America's grand strategy: Disguising decline

Meanwhile, China is pushing the United States and its allies out of one global market after another. In 2010, China surpassed America as the world’s leading manufacturer. In 2021, China surpassed South Korea as the world’s leading shipbuilder. A single Chinese company, DJI, makes 70 percent of the world’s civilian drones. One-third of global industrial robots are made in China, which is also the world’s largest market for them. It is probably only a matter of time before China challenges the United States, Europe, and Japan in aerospace and automobiles as well.

Wherever we look, then, we see the United States in retreat or in defeat or in stalemate, whether in the military arena or in the realm of trade and industrial production. Since the fall of Saigon, with the exception of military victories in Iraq and Libya that led to chaos, the only lasting military and geopolitical victories of America and its allies have been in Europe. One was the bloodless liberation of Eastern Europe from the Red Army and the incorporation of much of it into NATO. Another was the defeat of Serbia in the war of the Yugoslav succession. Unable to resist Chinese salami tactics in the South China Sea, and unable to convert short-term military victories into lasting diplomatic victories in the Middle East and North Africa, U.S. foreign policy has only had successes in Europe.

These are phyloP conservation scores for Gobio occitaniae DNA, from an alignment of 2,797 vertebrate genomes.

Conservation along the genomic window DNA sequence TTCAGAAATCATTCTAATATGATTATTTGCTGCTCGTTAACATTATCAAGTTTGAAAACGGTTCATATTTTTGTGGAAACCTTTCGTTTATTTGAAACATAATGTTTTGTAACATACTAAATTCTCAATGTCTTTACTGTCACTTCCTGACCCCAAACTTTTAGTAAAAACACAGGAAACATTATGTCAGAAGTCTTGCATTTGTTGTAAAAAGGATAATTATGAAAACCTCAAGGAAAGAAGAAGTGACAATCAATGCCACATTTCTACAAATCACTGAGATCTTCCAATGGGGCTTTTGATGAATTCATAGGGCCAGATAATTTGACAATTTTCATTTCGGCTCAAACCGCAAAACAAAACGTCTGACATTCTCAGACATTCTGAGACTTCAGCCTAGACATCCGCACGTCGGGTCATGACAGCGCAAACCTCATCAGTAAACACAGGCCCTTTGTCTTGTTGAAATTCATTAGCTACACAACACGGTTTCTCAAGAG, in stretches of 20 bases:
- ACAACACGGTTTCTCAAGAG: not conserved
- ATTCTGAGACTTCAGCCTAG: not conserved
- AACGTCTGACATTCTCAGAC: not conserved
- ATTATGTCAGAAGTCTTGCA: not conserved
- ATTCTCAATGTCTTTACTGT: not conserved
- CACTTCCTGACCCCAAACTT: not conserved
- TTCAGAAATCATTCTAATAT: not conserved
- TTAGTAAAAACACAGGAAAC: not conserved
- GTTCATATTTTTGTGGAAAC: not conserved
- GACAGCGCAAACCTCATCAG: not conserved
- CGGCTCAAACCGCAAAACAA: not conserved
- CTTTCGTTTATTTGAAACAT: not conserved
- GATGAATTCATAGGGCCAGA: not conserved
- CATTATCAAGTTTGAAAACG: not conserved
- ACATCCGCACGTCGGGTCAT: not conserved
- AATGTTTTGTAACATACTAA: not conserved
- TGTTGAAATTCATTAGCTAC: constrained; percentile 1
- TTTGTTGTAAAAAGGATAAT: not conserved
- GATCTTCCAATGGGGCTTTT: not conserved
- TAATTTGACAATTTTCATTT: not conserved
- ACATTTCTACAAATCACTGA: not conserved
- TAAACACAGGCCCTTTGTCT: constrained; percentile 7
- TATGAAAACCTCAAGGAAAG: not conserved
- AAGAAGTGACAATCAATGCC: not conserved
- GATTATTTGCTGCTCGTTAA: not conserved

I have been told that Germans have a proverb about working in an office hierarchy: “Bow in front, kick behind.” This is a good description of America’s actual global strategy for disguising its accelerating decline. While appeasing a powerful, rising China in practice, the United States picks fights with weak countries—Serbia, Iraq, Syria, Libya, and now a much-diminished Rump Russia. The United States is a declining force in global commerce and global diplomacy, but in its remaining North American and European spheres of influence, it can still play the hegemon and relive the glories of the past.